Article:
Regarding my scenario above, I (personally) set a “current cursor” reference to point toward one of the class’ cursor id references, depending upon the tool’s state. (This can be any of the other input, key or mouse handling callbacks, or some internal method.)

Then the tool’s onSetCursor() callback would simply be:

def onSetCursor()
  UI.set_cursor(@current_cursor)
end

I cannot see attempting to set a cursor anywhere else, as the smallest of mouse moves would cause SketchUp to fire the onSetCursor() callback.

I’d also expect the mouse entering the client modeling window to fire the onSetCursor() callback as well (at least by default if the onMouseEnter callback is not implemented. But, test to be sure.)

One of the long time “gripes” we have with SketchUp API tools is that the main application’s shortcuts are not suspended whilst out tools are active. So any other shortcut can interfere with your idea of how your tool should react to keypresses.

I seem to remember @tt_su having a hacky workaround to solve this.
Thomas, do you have a link to where you shared this ?


#11

For Windows machines, I believe that the key codes, etc., are contained in winuser.h. For example, the constants:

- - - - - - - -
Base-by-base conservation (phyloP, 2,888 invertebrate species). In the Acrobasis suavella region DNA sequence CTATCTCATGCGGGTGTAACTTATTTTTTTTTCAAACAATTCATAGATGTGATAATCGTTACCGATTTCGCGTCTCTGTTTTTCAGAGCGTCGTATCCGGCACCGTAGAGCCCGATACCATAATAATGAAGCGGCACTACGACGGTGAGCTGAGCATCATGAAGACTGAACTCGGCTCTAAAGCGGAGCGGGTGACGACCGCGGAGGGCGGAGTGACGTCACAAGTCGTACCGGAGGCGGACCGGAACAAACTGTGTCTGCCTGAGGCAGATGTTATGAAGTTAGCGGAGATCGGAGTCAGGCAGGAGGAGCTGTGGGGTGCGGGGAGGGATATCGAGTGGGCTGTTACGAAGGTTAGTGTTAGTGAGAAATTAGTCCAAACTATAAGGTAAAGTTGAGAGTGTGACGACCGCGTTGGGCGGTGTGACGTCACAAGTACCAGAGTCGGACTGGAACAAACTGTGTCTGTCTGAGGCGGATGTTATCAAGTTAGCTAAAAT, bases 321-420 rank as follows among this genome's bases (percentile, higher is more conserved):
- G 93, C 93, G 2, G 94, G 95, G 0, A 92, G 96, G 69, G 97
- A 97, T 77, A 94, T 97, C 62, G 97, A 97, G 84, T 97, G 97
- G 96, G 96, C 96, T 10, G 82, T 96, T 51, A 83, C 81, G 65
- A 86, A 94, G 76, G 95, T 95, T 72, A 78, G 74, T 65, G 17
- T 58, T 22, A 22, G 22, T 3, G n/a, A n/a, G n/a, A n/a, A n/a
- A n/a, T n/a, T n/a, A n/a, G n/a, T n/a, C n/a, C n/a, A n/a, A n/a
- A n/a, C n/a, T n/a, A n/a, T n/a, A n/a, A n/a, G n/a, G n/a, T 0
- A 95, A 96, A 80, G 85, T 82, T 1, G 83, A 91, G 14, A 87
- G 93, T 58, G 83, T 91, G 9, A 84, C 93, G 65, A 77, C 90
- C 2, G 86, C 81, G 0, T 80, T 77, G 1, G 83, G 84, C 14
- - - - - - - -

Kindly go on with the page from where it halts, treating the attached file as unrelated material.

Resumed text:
CONSTRAIN_MODIFIER_KEY 010000 (10h)
COPY_MODIFIER_KEY 010001 (11h)
ALT_MODIFIER_KEY 010010 (12h)

correspond to the virtual Windows key codes:

#define VK_SHIFT          0x10
#define VK_CONTROL        0x11
#define VK_MENU           0x12

Similarly, the virtual mouse codes correlate to the MK_X codes that @tt_su mentioned:

#define MK_LBUTTON          0x0001
#define MK_RBUTTON          0x0002
#define MK_SHIFT            0x0004
#define MK_CONTROL          0x0008
#define MK_MBUTTON          0x0010

I’m still not entirely clear what the masks do …


#12

Hi Jim, none of that is in dispute.

SketchUp used it’s own named modifier key (and mask) constants because the key names differ on the Mac, so they named them according to SketchUp’s traditional functionality, (ie, toggling inference constraint, toggling copy mode, etc.)

I explained it in the 2nd post of the “companion” SCF thread:
http://sketchucation.com/forums/viewtopic.php?f=180&t=67837


#13